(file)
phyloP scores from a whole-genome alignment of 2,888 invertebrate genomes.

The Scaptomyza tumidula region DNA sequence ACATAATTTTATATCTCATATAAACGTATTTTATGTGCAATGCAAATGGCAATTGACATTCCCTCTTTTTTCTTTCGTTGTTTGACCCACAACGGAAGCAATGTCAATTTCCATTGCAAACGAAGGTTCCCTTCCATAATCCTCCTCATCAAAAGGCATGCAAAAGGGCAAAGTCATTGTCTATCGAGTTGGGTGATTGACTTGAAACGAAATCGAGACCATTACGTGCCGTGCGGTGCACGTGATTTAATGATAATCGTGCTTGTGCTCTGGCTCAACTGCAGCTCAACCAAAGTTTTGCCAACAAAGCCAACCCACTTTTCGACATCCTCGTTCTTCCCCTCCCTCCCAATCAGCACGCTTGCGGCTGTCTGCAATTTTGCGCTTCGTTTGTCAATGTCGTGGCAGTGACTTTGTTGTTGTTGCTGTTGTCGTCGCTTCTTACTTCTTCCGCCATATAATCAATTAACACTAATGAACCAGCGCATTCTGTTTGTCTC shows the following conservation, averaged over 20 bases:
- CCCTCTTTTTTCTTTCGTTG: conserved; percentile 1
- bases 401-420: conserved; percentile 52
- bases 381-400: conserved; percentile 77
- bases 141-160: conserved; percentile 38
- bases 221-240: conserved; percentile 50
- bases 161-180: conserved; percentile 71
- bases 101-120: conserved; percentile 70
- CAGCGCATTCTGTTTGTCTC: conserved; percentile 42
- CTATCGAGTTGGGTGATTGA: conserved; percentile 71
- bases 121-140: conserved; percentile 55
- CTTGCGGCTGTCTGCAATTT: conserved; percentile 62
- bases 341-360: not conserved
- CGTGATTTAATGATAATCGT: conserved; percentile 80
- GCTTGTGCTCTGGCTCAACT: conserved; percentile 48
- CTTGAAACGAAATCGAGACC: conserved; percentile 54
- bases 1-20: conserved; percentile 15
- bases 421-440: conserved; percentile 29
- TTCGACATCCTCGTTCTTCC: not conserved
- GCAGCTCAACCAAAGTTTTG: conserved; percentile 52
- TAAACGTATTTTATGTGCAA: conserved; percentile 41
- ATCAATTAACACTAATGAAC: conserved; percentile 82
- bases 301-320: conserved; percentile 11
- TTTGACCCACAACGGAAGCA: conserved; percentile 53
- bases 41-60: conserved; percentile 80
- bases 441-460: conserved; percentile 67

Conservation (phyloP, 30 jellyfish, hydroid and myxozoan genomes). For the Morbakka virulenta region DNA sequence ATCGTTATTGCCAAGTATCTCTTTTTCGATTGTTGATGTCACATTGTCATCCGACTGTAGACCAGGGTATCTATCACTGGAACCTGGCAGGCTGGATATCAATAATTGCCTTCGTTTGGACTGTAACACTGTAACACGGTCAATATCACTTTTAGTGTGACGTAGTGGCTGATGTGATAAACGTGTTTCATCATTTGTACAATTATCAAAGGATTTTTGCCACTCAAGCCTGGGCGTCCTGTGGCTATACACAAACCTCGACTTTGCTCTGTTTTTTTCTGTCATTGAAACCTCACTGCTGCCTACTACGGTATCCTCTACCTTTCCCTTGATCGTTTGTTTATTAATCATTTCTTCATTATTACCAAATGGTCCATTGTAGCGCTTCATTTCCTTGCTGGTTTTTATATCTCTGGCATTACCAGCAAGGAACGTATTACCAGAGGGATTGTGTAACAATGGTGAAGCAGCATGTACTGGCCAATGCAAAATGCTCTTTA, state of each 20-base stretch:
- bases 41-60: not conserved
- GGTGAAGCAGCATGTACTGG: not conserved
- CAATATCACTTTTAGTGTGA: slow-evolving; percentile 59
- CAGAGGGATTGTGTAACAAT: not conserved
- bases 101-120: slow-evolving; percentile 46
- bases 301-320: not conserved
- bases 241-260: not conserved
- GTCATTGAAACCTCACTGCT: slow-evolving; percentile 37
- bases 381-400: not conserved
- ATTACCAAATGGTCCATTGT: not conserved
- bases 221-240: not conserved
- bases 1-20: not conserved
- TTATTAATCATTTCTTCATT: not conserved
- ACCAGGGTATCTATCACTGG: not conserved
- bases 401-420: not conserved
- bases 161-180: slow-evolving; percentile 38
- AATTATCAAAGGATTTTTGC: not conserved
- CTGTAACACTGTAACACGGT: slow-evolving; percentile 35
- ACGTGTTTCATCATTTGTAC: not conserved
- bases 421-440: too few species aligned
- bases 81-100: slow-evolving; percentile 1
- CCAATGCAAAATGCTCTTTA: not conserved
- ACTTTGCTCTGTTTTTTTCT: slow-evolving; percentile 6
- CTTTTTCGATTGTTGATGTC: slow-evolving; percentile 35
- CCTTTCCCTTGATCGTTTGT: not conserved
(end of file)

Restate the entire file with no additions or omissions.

phyloP scores from a whole-genome alignment of 2,888 invertebrate genomes.

The Scaptomyza tumidula region DNA sequence ACATAATTTTATATCTCATATAAACGTATTTTATGTGCAATGCAAATGGCAATTGACATTCCCTCTTTTTTCTTTCGTTGTTTGACCCACAACGGAAGCAATGTCAATTTCCATTGCAAACGAAGGTTCCCTTCCATAATCCTCCTCATCAAAAGGCATGCAAAAGGGCAAAGTCATTGTCTATCGAGTTGGGTGATTGACTTGAAACGAAATCGAGACCATTACGTGCCGTGCGGTGCACGTGATTTAATGATAATCGTGCTTGTGCTCTGGCTCAACTGCAGCTCAACCAAAGTTTTGCCAACAAAGCCAACCCACTTTTCGACATCCTCGTTCTTCCCCTCCCTCCCAATCAGCACGCTTGCGGCTGTCTGCAATTTTGCGCTTCGTTTGTCAATGTCGTGGCAGTGACTTTGTTGTTGTTGCTGTTGTCGTCGCTTCTTACTTCTTCCGCCATATAATCAATTAACACTAATGAACCAGCGCATTCTGTTTGTCTC shows the following conservation, averaged over 20 bases:
- CCCTCTTTTTTCTTTCGTTG: conserved; percentile 1
- bases 401-420: conserved; percentile 52
- bases 381-400: conserved; percentile 77
- bases 141-160: conserved; percentile 38
- bases 221-240: conserved; percentile 50
- bases 161-180: conserved; percentile 71
- bases 101-120: conserved; percentile 70
- CAGCGCATTCTGTTTGTCTC: conserved; percentile 42
- CTATCGAGTTGGGTGATTGA: conserved; percentile 71
- bases 121-140: conserved; percentile 55
- CTTGCGGCTGTCTGCAATTT: conserved; percentile 62
- bases 341-360: not conserved
- CGTGATTTAATGATAATCGT: conserved; percentile 80
- GCTTGTGCTCTGGCTCAACT: conserved; percentile 48
- CTTGAAACGAAATCGAGACC: conserved; percentile 54
- bases 1-20: conserved; percentile 15
- bases 421-440: conserved; percentile 29
- TTCGACATCCTCGTTCTTCC: not conserved
- GCAGCTCAACCAAAGTTTTG: conserved; percentile 52
- TAAACGTATTTTATGTGCAA: conserved; percentile 41
- ATCAATTAACACTAATGAAC: conserved; percentile 82
- bases 301-320: conserved; percentile 11
- TTTGACCCACAACGGAAGCA: conserved; percentile 53
- bases 41-60: conserved; percentile 80
- bases 441-460: conserved; percentile 67

Conservation (phyloP, 30 jellyfish, hydroid and myxozoan genomes). For the Morbakka virulenta region DNA sequence ATCGTTATTGCCAAGTATCTCTTTTTCGATTGTTGATGTCACATTGTCATCCGACTGTAGACCAGGGTATCTATCACTGGAACCTGGCAGGCTGGATATCAATAATTGCCTTCGTTTGGACTGTAACACTGTAACACGGTCAATATCACTTTTAGTGTGACGTAGTGGCTGATGTGATAAACGTGTTTCATCATTTGTACAATTATCAAAGGATTTTTGCCACTCAAGCCTGGGCGTCCTGTGGCTATACACAAACCTCGACTTTGCTCTGTTTTTTTCTGTCATTGAAACCTCACTGCTGCCTACTACGGTATCCTCTACCTTTCCCTTGATCGTTTGTTTATTAATCATTTCTTCATTATTACCAAATGGTCCATTGTAGCGCTTCATTTCCTTGCTGGTTTTTATATCTCTGGCATTACCAGCAAGGAACGTATTACCAGAGGGATTGTGTAACAATGGTGAAGCAGCATGTACTGGCCAATGCAAAATGCTCTTTA, state of each 20-base stretch:
- bases 41-60: not conserved
- GGTGAAGCAGCATGTACTGG: not conserved
- CAATATCACTTTTAGTGTGA: slow-evolving; percentile 59
- CAGAGGGATTGTGTAACAAT: not conserved
- bases 101-120: slow-evolving; percentile 46
- bases 301-320: not conserved
- bases 241-260: not conserved
- GTCATTGAAACCTCACTGCT: slow-evolving; percentile 37
- bases 381-400: not conserved
- ATTACCAAATGGTCCATTGT: not conserved
- bases 221-240: not conserved
- bases 1-20: not conserved
- TTATTAATCATTTCTTCATT: not conserved
- ACCAGGGTATCTATCACTGG: not conserved
- bases 401-420: not conserved
- bases 161-180: slow-evolving; percentile 38
- AATTATCAAAGGATTTTTGC: not conserved
- CTGTAACACTGTAACACGGT: slow-evolving; percentile 35
- ACGTGTTTCATCATTTGTAC: not conserved
- bases 421-440: too few species aligned
- bases 81-100: slow-evolving; percentile 1
- CCAATGCAAAATGCTCTTTA: not conserved
- ACTTTGCTCTGTTTTTTTCT: slow-evolving; percentile 6
- CTTTTTCGATTGTTGATGTC: slow-evolving; percentile 35
- CCTTTCCCTTGATCGTTTGT: not conserved